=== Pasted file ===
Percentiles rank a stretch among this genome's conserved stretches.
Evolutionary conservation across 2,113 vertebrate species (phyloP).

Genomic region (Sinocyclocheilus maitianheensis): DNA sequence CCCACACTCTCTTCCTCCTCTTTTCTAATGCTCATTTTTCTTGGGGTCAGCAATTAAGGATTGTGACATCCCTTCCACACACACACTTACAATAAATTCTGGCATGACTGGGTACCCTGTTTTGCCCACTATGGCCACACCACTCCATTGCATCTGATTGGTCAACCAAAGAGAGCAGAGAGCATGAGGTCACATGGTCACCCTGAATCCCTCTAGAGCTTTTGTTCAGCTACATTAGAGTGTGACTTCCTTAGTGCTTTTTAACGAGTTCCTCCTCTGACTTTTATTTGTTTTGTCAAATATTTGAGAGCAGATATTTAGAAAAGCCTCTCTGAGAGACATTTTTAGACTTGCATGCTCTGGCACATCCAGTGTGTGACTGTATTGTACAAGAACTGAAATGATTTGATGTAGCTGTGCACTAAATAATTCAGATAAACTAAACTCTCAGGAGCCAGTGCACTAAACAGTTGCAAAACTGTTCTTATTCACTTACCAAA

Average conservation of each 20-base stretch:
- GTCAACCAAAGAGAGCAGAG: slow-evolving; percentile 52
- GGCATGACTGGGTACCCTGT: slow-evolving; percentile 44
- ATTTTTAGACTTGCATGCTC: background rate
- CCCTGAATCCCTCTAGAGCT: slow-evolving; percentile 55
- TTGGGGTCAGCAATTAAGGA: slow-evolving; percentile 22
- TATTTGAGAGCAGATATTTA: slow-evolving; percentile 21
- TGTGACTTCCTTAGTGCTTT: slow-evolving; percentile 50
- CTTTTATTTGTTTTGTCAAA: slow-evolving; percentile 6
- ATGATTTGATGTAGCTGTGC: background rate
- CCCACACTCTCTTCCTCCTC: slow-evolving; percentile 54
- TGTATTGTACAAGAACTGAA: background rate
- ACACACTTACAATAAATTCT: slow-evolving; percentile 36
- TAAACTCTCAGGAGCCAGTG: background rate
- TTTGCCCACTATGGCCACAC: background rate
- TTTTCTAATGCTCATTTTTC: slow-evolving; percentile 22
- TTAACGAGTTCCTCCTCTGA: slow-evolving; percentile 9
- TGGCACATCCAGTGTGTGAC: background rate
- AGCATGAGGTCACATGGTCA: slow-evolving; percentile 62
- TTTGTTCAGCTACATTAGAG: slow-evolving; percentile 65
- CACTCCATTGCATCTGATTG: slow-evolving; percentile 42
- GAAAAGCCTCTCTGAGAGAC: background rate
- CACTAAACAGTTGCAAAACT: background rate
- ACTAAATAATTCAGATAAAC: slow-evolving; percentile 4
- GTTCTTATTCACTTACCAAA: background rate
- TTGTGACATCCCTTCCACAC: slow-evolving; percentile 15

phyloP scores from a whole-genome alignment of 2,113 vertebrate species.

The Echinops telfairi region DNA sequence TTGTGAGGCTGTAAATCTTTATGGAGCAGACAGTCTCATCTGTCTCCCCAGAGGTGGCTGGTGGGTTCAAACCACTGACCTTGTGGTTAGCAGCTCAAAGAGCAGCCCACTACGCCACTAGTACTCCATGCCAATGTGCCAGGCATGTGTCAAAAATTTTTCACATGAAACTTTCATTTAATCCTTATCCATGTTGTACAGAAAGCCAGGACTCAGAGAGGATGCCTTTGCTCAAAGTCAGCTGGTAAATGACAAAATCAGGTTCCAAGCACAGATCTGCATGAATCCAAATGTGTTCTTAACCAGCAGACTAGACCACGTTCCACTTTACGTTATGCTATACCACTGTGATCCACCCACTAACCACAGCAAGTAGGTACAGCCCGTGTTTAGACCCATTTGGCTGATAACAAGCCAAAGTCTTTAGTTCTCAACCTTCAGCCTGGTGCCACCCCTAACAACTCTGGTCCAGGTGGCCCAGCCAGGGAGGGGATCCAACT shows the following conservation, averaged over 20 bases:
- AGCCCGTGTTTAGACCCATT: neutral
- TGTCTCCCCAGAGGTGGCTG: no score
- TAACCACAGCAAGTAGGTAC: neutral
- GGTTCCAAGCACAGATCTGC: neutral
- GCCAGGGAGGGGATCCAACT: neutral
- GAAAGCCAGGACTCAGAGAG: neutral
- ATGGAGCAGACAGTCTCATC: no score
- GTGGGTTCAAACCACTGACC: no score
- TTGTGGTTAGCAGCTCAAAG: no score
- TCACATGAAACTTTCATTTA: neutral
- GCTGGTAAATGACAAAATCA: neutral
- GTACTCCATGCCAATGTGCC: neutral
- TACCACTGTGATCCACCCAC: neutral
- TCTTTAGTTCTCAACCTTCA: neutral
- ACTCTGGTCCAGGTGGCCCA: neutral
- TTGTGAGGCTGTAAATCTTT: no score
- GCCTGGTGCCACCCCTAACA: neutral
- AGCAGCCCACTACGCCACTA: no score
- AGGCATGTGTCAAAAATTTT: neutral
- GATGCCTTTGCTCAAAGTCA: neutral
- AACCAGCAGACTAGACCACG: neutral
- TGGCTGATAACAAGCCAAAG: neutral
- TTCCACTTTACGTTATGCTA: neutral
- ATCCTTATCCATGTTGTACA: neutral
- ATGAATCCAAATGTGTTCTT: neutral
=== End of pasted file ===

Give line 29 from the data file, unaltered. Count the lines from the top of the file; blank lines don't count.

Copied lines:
- TTGTGACATCCCTTCCACAC: slow-evolving; percentile 15